There are other packages as well like bufio which is used for reading and performing operations with text, os for working with files systems and operating system level stuff, and other packages which are specific to use cases like rendering templates, time, sorting, math operations, encoding, etc. We will dive into some of them throughout this series.

Installing Packages

We can now get into installing other packages which are not in the standard library. You can get the documentation along with all references for a particular package on the official Golang package repository. We use the CLI command to grab the packages into our GOPATH. OK, GOPATH, we have not covered this!


GOPATH is the path or the location in your system's disk where all the packages and modules are stored. You can get the default location of your GOPATH environment variable from the simple shell command.

$ echo $GOPATH

It has a few folders namely, bin, pkg, and src. These folder server different purpose like:

Go Get command

Now, let's see how to install a package from the go community on GitHub.

go get

We have installed a package which is a powerful HTTP router and a URL dispatcher and it can also be used to make web applications. It's called mux, we won't be using it right away just to get a feel for installing and playing with packages at the moment.

After executing the command go get you should see a folder to be added in the $GOPATH\pkg\mod as\gorilla and inside of it we should have a mux folder with the latest version. So, the go get command is used to download and install a package along with its all dependencies.

Set up a project for using a package

Now, we have got the package so we can import it from anywhere in our go environment.

Create a new folder (any name)

You can test a go package from a isolated environment from the GOPATH by creating using the mod command. The mod init command is a official way to create modules in golang and it creates kind of a environment to work on a templated project and structure the project/module/package properly.

go mod init

Install the packages

We have already installed the package but that was a global install in the GOPATH, so we need to install it in this module.

go get

Use the package

Now, we can move into actually using the package in our source go file. We won't do any thing complicated just a simple web server. It's too easy don't worry!

package main

import (


func main() {

	router := mux.NewRouter()

	router.HandleFunc("/", Server)

	http.ListenAndServe(":8000", router)

func Server(writer http.ResponseWriter, request *http.Request) {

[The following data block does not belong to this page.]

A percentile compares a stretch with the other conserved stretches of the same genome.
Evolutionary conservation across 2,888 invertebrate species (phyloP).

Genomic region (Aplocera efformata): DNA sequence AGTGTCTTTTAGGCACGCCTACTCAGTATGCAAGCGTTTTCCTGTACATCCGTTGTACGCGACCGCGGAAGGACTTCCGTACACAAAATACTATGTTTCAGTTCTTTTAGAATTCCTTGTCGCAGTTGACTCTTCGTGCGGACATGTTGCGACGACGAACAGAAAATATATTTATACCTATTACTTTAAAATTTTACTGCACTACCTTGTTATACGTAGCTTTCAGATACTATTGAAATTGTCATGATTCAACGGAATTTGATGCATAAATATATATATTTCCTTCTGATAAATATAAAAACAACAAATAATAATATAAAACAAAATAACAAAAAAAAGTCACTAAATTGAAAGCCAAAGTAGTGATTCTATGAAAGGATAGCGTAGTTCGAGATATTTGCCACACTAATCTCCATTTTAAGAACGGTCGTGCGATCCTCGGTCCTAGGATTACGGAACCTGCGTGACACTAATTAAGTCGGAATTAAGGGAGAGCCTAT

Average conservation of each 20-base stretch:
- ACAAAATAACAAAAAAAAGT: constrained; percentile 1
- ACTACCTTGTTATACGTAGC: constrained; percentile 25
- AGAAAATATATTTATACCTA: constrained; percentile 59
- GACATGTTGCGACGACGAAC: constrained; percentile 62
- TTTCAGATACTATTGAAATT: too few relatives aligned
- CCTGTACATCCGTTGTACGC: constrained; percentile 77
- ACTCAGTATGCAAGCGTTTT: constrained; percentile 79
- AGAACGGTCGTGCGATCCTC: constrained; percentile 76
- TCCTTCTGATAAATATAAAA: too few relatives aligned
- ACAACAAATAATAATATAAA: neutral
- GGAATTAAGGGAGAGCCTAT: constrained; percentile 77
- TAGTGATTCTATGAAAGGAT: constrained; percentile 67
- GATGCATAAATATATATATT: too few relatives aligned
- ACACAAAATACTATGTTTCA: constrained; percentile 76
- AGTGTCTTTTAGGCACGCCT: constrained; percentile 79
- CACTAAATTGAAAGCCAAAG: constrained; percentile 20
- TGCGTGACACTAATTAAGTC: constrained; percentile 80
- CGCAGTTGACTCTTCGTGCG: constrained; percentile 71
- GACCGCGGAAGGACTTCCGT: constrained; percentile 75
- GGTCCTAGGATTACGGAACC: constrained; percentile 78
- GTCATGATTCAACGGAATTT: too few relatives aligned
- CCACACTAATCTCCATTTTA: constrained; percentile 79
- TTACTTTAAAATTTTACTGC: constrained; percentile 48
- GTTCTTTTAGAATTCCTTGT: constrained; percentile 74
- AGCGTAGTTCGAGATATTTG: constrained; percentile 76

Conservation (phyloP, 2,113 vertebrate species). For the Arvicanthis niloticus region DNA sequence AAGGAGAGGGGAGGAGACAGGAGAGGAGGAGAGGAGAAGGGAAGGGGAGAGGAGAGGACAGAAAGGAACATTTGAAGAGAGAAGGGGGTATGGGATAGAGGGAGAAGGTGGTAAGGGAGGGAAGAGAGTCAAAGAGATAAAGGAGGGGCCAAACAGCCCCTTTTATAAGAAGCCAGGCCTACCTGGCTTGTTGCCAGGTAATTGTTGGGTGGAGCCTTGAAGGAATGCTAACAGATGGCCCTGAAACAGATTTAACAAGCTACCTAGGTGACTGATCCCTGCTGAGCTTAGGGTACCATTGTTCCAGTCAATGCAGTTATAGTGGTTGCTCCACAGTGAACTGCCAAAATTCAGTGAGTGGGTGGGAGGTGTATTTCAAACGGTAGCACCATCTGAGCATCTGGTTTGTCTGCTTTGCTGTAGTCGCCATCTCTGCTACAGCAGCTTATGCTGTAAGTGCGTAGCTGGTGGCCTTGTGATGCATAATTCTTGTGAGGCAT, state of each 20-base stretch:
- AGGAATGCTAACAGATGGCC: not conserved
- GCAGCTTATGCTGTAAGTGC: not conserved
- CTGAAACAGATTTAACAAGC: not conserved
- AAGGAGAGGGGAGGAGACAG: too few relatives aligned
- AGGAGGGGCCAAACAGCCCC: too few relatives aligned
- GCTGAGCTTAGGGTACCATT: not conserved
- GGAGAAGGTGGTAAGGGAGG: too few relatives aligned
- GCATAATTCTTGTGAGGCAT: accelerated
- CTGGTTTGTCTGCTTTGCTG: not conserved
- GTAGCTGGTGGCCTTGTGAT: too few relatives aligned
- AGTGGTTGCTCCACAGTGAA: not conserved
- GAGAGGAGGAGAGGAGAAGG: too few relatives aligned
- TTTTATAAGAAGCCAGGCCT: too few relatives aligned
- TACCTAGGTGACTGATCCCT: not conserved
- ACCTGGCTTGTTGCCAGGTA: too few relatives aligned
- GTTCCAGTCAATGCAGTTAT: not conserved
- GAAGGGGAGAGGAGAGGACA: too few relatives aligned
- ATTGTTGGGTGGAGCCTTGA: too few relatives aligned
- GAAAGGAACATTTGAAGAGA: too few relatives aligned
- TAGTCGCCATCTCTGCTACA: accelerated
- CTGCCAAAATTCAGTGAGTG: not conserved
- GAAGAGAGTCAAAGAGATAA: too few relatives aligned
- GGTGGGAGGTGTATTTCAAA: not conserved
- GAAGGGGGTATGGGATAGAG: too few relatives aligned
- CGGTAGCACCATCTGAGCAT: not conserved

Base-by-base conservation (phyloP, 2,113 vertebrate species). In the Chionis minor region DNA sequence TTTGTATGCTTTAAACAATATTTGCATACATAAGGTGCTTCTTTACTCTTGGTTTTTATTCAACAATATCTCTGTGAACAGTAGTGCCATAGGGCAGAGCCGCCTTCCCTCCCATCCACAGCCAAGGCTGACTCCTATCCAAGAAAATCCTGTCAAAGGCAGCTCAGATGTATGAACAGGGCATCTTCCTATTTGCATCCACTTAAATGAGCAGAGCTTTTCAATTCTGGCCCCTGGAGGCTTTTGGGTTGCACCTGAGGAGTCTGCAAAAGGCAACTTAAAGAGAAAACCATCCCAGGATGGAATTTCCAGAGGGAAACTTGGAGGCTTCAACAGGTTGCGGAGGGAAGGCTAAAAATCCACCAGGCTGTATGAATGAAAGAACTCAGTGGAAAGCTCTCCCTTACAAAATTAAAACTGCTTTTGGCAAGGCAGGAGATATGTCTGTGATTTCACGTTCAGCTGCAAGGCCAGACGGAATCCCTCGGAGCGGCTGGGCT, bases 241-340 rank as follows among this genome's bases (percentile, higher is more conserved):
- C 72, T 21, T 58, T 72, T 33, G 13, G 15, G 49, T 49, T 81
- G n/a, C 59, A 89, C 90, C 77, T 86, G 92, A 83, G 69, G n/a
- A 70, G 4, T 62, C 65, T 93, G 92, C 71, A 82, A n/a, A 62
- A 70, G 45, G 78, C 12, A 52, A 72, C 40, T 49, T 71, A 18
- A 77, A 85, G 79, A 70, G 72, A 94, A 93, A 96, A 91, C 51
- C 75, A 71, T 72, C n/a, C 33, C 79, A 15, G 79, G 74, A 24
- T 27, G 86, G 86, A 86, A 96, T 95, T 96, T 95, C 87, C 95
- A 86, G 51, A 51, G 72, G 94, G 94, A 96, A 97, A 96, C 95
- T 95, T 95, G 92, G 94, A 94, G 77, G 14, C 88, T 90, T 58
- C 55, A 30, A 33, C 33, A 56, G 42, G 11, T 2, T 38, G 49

writer.Write([]byte("Hello Mux!"))

We firstly setup a router(a pair of HTTP route with some logic) from the NewRouter function provided by mux. We'll attach a function to this newly created router by pairing a URL with a function. So, in simple terms when the mentioned URL is visited or a GET request is sent(don't get into too much details) we want a function to be invoked or called which does something. Finally we will set up a web server that listens at a port with the created router.

The final piece is the function which we will call when the URL is visited i.e. the Server function it can be any name. The function needs to have two arguments as it is invoked by a router, the writer and the request. The Writer is a Response writer i.e. to write the message to the server. We will simply use the Write function to simply print a array of bytes.

The type of the writer is specifically http.ResponseWriter as we want to write a simple HTTP response header. Also the request is a http.Request type as we simply accept a HTTP request.

So, on running the following script, we will be able to see a simple HTTP response on the localhost at port 8000 or on your provided port.

go run main.go

GO Gorilla MUX web server

That's it from this part. Reference for all the code examples and commands can be found in the 100 days of Golang GitHub repository.


So, we were able to dive a bit deeper in golang packages and modules. We covered from installation to importing packages in Golang, we also touched on basics of initializing a module in Golang. Hopefully, we were able to get the basics covered when it comes to packages in Golang.

Thank you for reading. If you have any questions or feedback, please let me know in the comments or on social handles. Happy Coding :)